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    • 14 June 2019

      Belfast Sirocco Works Waterside Development Takes First Step in Planning Approval Process

      A year after the initial unveiling, the ambitious waterfront scheme for the Northern Irish city has been given a presumptive go-ahead by the Belfast City Council.

    • After winning the scheme in late 2017, the Henning Larsen Sirocco Works waterfront development scheme has been approved by the city council of Belfast. Confirmed by the planning committee on Thursday 13 June, the initial approval is a crucial next step in the development of the masterplan project.

      “This is a massive step forward for Belfast, with the potential to create almost 20% of the jobs pledged through the Belfast Agenda, our community plan, as well as providing new space for city center living, another of our key goals,” said councilor Arder Carson after the vote. “I’m also pleased that this project will not only finally transform a site which has been out of use since 1999 but also provide affordable housing units, responding to housing need and ensuring it becomes a place for everyone, with the facilities required to reflect our expected growth in our population by 2035.”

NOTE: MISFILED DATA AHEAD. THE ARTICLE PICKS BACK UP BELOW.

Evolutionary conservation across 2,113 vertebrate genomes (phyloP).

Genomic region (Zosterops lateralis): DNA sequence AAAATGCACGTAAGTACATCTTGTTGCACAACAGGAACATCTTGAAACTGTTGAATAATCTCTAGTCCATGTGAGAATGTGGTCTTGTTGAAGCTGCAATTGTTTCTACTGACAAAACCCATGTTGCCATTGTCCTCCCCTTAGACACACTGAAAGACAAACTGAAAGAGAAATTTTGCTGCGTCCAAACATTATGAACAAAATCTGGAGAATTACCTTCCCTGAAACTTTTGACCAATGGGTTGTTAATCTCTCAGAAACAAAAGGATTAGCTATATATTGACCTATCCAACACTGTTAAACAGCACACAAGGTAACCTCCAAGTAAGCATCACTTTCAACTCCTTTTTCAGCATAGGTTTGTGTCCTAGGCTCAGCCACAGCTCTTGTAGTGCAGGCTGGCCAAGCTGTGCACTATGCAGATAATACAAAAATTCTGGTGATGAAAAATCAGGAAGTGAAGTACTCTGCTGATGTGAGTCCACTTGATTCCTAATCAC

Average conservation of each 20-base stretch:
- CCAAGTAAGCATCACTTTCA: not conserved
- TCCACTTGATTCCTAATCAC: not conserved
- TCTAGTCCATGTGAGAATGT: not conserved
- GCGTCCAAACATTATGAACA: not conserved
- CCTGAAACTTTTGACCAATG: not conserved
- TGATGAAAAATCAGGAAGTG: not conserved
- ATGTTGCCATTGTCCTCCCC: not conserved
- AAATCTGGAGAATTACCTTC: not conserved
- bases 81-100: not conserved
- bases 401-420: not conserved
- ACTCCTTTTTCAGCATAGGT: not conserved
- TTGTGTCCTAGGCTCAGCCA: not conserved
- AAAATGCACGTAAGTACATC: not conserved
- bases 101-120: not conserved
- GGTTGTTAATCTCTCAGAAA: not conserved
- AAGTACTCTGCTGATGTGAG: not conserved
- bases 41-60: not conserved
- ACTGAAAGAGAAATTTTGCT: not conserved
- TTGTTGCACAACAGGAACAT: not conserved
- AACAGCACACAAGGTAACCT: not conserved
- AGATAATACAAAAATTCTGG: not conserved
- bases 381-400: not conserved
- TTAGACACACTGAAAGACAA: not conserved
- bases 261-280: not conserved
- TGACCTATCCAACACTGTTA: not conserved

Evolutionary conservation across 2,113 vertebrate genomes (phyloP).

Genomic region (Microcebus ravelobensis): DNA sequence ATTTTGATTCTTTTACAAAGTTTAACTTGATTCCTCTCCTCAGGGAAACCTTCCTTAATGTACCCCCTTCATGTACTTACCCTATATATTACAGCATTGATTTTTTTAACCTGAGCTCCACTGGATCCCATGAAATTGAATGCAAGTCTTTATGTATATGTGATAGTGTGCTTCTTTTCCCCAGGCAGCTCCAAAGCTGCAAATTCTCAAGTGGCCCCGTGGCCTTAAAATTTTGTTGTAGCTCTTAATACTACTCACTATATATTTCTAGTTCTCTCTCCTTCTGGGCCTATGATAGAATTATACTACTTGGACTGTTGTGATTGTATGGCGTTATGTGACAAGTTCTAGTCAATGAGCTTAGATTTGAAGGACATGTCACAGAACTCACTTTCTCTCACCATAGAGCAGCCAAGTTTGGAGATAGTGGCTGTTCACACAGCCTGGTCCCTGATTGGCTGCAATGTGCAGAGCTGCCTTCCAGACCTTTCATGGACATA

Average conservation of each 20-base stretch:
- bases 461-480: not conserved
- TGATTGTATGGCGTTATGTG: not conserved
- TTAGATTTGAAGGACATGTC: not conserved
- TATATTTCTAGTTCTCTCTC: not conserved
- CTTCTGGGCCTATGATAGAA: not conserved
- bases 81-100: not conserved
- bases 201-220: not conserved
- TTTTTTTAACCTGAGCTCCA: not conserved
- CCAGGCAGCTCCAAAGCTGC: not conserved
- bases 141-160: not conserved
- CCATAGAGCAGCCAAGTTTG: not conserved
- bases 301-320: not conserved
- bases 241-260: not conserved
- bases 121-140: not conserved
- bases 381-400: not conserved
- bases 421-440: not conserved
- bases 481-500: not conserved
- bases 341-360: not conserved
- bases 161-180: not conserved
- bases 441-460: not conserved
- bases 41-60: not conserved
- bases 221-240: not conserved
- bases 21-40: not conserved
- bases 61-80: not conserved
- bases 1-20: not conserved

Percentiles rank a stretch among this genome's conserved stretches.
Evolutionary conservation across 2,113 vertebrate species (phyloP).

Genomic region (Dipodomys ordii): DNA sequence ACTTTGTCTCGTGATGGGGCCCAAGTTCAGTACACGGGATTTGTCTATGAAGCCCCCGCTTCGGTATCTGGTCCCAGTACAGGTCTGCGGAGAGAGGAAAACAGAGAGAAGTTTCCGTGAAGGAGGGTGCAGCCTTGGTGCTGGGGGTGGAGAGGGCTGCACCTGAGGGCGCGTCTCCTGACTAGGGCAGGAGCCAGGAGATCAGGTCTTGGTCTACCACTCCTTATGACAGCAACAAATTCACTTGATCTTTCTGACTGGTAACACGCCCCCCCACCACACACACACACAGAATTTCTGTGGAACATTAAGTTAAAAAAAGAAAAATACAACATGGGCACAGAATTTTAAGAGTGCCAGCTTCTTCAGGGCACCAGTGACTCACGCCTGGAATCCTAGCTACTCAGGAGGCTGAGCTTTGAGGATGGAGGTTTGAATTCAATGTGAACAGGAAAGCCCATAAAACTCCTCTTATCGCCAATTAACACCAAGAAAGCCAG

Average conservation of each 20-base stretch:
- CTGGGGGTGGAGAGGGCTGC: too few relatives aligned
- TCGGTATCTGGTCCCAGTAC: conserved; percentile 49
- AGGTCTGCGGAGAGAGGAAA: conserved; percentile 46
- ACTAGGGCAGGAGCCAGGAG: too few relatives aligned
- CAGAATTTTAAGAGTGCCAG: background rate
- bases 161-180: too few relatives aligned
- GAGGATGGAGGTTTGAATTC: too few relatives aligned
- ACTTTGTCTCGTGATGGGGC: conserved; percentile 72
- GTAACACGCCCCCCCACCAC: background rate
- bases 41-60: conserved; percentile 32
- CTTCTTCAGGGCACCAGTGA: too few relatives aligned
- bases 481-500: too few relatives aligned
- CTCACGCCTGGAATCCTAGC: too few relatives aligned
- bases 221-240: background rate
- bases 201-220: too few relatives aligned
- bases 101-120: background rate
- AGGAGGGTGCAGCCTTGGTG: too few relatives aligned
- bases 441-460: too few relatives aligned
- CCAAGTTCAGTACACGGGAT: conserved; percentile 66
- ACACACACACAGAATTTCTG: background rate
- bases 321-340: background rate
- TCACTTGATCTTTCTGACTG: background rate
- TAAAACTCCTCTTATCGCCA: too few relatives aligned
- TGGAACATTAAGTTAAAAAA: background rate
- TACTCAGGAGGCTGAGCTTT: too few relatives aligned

The 16-acre east Belfast site, located on the site of the former Sirocco Works, will transform a part of the city that has lain fallow for nearly two decades. The scheme places the public at the heart of the development, removing existing boundary walls and improving public access to a long-hidden corner of the city.

      It is estimated that the scheme will support more than 8,000 new jobs (in addition to the nearly 1000 created during its construction) and provide homes for 1500 residents. Of these homes, 20% will be affordable housing units (with a minimum of 10% marked as social housing). A waterside creative cluster will anchor the development, reflecting the site’s industrial heritage and establishing space for future creative works.

      Said Sinn Fein east Belfast representative Mairead O’Donnell said, “The site formerly occupied by the Sirocco factory has lain empty and derelict for over 10 years and has passed through previous ownership with much promise, but unfortunately no delivery. It is a site with massive potential to transform this part of the city and deliver investment in jobs, leisure, and housing.”